Atomic Fury: The Original Godzilla on Criterion Collection Blu-ray

Tuesday, January 31st, 2012 | Posted by Ryan Harvey

bill-sienkiewicz-godzilla-criterion-coverThis week’s release of the original 1954 Japanese Godzilla (Gojira) on Blu-ray from the Criterion Collection is a major step in recognition for the film in the U.S. Yes, that’s the Criterion Collection, the premiere quality home video release company, acknowledging that Godzilla is a world cinema classic.

As a life-long Godzilla and giant monster fanatic, I can tell you what a long journey we’ve taken to get to this point. When I became feverishly interested in Japanese fantasy cinema, beyond the boyhood love, in my early twenties, Godzilla and its brethren had almost zero respect in North America. And zero quality home video releases. Even as the awful Roland Emmerich Godzilla hit screens to howls of hatred, there was no corresponding move to get the real films out to North American viewers in editions with subtitles and decent widescreen presentations.

In the mid-2000s, the shift started. The original Godzilla, not the Americanized version with Raymond Burr, got a theatrical stateside release, and then a DVD from Classic Media. G-Fans such as myself were finally freed from having to see the movie on bootleg VHS tapes and could recommend it easily to friends, promising them that the Japanese original would blow their mind with its quality. Now, we’re getting into the big-time cineaste world with Hi-Def and the Criterion Collection.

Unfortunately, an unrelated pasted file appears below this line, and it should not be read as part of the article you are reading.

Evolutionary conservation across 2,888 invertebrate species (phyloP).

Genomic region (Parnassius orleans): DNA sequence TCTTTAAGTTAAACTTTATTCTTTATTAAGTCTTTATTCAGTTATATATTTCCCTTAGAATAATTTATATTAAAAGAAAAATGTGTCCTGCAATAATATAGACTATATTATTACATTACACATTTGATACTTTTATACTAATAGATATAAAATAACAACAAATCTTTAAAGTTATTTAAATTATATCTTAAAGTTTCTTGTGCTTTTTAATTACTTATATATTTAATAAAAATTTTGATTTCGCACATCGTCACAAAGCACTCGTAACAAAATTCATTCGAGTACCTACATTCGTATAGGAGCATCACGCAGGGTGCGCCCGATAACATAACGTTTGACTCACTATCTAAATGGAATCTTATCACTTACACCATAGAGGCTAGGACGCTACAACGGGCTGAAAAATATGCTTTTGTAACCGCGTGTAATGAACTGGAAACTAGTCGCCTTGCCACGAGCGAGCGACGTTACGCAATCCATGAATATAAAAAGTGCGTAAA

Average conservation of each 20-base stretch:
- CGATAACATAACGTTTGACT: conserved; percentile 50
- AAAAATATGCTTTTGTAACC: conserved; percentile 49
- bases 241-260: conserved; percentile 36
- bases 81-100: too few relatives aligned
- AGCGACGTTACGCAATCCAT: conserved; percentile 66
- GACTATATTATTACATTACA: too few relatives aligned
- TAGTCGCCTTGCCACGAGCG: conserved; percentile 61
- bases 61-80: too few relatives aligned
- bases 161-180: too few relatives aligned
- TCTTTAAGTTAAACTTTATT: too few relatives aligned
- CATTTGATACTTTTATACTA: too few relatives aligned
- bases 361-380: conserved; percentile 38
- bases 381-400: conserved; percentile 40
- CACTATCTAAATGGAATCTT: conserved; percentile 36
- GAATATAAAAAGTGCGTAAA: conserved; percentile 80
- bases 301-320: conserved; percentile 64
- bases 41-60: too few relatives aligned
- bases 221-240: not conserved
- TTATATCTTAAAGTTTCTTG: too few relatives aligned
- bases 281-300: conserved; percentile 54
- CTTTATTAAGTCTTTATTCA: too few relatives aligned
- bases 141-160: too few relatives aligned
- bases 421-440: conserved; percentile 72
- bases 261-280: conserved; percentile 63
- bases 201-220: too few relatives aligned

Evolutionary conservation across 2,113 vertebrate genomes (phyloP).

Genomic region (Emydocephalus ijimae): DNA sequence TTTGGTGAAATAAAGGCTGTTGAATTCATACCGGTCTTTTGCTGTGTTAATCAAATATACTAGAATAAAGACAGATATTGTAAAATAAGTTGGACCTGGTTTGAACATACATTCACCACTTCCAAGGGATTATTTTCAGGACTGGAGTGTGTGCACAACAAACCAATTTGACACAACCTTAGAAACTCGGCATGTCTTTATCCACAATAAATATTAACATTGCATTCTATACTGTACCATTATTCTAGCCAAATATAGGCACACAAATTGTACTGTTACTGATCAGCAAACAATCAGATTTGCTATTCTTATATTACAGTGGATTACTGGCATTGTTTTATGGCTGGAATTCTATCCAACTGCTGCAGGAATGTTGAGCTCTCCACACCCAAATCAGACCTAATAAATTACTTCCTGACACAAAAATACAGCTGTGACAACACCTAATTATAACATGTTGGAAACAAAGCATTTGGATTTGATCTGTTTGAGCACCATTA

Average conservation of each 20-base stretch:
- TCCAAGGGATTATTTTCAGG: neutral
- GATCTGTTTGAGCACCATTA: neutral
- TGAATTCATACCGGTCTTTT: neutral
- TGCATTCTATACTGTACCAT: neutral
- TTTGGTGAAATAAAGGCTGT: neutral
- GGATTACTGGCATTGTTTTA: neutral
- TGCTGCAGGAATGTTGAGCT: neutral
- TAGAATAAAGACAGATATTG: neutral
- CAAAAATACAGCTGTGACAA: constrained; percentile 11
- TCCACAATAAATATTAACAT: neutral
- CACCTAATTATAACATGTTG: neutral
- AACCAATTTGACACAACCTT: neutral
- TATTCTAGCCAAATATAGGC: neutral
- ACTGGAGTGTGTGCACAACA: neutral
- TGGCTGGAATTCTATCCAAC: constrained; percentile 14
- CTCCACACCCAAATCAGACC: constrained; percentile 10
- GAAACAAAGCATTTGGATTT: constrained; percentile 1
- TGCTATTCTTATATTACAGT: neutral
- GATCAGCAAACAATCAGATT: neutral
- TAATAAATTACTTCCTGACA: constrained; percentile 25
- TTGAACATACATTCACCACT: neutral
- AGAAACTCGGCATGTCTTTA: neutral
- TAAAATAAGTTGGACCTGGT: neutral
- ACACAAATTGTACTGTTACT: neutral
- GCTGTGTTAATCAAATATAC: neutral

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Steampunk Spotlight: Cherie Priest’s “Tanglefoot” & Clementine

Monday, January 30th, 2012 | Posted by Andrew Zimmerman Jones

clementineClementine (Amazon, B&N)
Cherie Priest
Subterranean Press (208 pages, Sept. 2010, $4.99)

“Tanglefoot” (free online)
Cherie Priest
Subterranean Press (Fall 2008, free)

Reviewed by Andrew Zimmerman Jones

Cherie Priest has become one of the biggest names in the steampunk sub-genre, starting mostly with her groundbreaking 2009 book Boneshaker that introduced most readers to “The Clockwork Century,” the alternate history 1880’s storyline that she created. There are three main features of “The Clockwork Century”:

  1. The Civil War has been going on for over 20 years.
  2. There are airships (and other steampunk accoutrements, such as goggles).
  3. There are zombies (or close enough approximations)

Boneshaker focused on features 2 and 3, with the Civil War really just a background note that has little direct bearing on the story. After all, it’s set in Seattle, which is far outside the territory where the Civil War is being fought.